Nathan Myhrvold:
So here we have The Three Amigos at work.

Gina Colucci:
Wow.

Gina Colucci:
So The Three Amigos camera, how do I… I mean, how do I even describe this? Picture a giant camera, multiply it by three, and then put on three giant lenses, the biggest lenses you’ve ever seen. Nathan has built this custom stand for them. And so it puts them all in a row. And the lenses of them probably extend over a foot long.

Nathan Myhrvold:
This is from a place in Missouri where enormous numbers of snow geese come during migration.

Gina Colucci:
The photo itself, printed out, is probably about five feet long?

Nathan Myhrvold:
Yeah.

Gina Colucci:
And it’s a beautiful sun rise, so you get the orange going up into yellow and then green, and you have a horizon. And then there are hundreds of thousands-

Nathan Myhrvold:
Probably. Many, many thousands.

Gina Colucci:
Many, many thousands of geese just flying throughout the entire panoramic image.

Gina Colucci:
Do you know how many snow geese are in this photo?

Nathan Myhrvold:
I have not literally counted this photo. I mean, in the refuge where we were, they were estimating 700 thousand. Now the thing that snow geese is they roost down in the water, the very shallow water at the edge. And then as soon as the sun comes up, they all take off at once. And that’s what this is about.

Gina Colucci:
How loud was that?

Nathan Myhrvold:
It was loud.

Gina Colucci:
Yeah.

Gina Colucci:
Nathan’s passion for food and photography started at a young age. By age nine, he was cooking Thanksgiving dinner for his family, and soon had a camera by his side to capture everything.

Nathan Myhrvold:
This is one that we’re getting ready to take. So this is the 4/40 tornado. We name all of the things. These are 40 millimeter lenses. So it’s four 40 millimeter lenses and cameras.

Gina Colucci:
The top case for this camera, it was kind of like an erector set on steroids. Super sleek, very industrial feel to it.

Nathan Myhrvold:
Yeah. In the previous incarnations of this, it wasn’t as compact. And it took like half an hour to set up. Anyway, on a Friday, I’m going storm chasing to photograph tornadoes. That’s why this is called the 4/40 tornado. And for a tornado, what you have to do is stop at the side of the road, jump out, take pictures. And while people are yelling, “We have to go.” And then you jump back in. So this whole thing was designed so we can do that.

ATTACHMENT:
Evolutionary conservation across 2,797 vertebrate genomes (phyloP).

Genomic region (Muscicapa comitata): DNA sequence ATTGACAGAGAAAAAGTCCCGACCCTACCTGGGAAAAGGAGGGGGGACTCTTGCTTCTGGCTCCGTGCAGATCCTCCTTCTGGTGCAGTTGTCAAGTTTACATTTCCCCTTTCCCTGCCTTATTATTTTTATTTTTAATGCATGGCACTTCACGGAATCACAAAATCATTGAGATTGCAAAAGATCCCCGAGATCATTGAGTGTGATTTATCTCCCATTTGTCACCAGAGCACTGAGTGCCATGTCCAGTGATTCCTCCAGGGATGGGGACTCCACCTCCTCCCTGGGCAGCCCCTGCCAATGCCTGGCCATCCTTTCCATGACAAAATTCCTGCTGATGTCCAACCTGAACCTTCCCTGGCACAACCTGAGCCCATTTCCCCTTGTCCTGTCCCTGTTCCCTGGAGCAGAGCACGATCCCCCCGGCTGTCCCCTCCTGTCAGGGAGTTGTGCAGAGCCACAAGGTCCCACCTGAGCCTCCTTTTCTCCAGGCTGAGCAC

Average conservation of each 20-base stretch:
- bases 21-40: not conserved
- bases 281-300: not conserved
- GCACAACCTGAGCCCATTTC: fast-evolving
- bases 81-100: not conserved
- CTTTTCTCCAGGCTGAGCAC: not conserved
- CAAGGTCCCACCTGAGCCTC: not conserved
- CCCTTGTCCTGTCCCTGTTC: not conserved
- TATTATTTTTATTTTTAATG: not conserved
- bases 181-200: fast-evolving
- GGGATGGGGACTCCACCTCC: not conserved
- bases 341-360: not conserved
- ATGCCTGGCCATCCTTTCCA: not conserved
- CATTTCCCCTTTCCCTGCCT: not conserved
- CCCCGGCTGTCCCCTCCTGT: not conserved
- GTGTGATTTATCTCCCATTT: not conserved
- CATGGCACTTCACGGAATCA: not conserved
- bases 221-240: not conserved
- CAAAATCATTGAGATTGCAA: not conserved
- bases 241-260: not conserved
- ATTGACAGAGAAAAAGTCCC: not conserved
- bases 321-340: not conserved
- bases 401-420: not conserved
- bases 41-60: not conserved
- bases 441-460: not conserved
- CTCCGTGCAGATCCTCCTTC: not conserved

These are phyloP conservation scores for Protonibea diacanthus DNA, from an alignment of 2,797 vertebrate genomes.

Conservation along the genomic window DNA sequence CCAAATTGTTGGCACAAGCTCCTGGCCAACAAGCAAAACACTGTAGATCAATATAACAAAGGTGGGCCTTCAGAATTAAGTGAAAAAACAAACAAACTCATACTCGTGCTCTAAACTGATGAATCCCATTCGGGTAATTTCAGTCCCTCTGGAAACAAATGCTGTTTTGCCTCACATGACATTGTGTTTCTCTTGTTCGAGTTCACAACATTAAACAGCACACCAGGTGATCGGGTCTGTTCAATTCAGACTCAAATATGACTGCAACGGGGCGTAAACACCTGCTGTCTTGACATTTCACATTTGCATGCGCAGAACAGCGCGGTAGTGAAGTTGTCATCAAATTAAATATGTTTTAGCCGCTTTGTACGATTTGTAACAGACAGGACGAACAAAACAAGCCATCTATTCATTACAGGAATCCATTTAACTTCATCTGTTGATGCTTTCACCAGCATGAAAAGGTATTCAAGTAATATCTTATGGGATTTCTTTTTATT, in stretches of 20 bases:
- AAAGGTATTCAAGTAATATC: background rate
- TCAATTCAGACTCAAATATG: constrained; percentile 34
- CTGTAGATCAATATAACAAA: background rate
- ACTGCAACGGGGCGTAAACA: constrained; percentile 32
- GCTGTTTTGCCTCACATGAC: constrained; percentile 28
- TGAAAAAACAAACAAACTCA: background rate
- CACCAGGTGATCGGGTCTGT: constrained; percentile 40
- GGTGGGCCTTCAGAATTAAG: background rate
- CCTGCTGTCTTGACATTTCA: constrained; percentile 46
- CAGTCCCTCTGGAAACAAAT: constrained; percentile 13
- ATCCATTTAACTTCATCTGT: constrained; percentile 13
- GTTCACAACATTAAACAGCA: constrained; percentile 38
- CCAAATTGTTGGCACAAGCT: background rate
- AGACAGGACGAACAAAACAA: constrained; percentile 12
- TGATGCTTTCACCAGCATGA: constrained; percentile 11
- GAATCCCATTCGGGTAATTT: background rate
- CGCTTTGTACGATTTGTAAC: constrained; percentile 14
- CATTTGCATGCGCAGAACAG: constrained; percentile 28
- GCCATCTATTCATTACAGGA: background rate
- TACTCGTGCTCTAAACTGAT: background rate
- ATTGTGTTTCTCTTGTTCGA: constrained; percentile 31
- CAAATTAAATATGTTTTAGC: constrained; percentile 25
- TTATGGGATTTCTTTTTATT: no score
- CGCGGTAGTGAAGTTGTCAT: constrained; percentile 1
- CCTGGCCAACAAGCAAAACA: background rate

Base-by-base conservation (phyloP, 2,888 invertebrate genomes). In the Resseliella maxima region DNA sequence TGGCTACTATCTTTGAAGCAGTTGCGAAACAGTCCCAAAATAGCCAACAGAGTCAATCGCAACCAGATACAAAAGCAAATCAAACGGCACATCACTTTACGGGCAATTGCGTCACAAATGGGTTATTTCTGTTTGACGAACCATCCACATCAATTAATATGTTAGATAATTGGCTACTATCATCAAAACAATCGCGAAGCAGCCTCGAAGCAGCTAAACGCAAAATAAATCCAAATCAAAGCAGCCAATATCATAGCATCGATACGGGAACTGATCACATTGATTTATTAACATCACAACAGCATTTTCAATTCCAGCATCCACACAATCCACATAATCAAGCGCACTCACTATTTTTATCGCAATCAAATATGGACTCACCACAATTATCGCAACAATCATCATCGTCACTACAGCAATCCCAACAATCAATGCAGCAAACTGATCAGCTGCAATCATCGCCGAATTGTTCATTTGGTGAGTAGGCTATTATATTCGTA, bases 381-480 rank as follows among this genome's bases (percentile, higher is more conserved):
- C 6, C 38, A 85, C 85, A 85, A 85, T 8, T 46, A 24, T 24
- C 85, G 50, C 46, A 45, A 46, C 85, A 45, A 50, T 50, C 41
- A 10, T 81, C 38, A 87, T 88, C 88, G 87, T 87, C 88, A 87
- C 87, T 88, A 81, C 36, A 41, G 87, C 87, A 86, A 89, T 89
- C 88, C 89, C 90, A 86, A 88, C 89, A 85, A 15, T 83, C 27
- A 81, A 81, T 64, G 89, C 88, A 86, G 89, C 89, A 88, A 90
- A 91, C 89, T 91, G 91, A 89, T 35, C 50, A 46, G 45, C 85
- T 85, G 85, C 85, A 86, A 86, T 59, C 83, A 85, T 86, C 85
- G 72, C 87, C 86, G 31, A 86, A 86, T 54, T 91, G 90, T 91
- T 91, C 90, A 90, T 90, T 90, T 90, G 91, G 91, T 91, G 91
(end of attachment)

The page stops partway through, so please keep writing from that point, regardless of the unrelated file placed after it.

Gina Colucci:
So it’s just two, really. Two pieces with the cameras.

Nathan Myhrvold:
Two pieces. That’s right.

Gina Colucci:
Wow.

Nathan Myhrvold:
Normally what storm chasing is, is hours and hours and hours of riding in a car, looking for storms. And then, moments of sheer terror.

Gina Colucci:
And what’s the hopes that you will get the largest panoramic photo of a storm ever taken?

Nathan Myhrvold:
Well, if this thing works at all, that will be true.

Gina Colucci:
Okay.

Nathan Myhrvold:
We’ll see. You don’t know whether you’re going to see a tornado or not, but even a normal thunderstorm in the Midwest is pretty damn spectacular. We never really get thunderstorms here. There, it’s really something

Gina Colucci:
So do we want to… There’s so many more things in this room.

Nathan Myhrvold:
Well, let’s keep going just to…

Nathan Myhrvold:
Okay. So now we’re going to go down into our machine shop. You get to have a peek here above it.

Gina Colucci:
So we’re looking down now and at your machine shop and it almost looks like there’s a giant yellow-

Nathan Myhrvold:
That’s a crane.

Gina Colucci: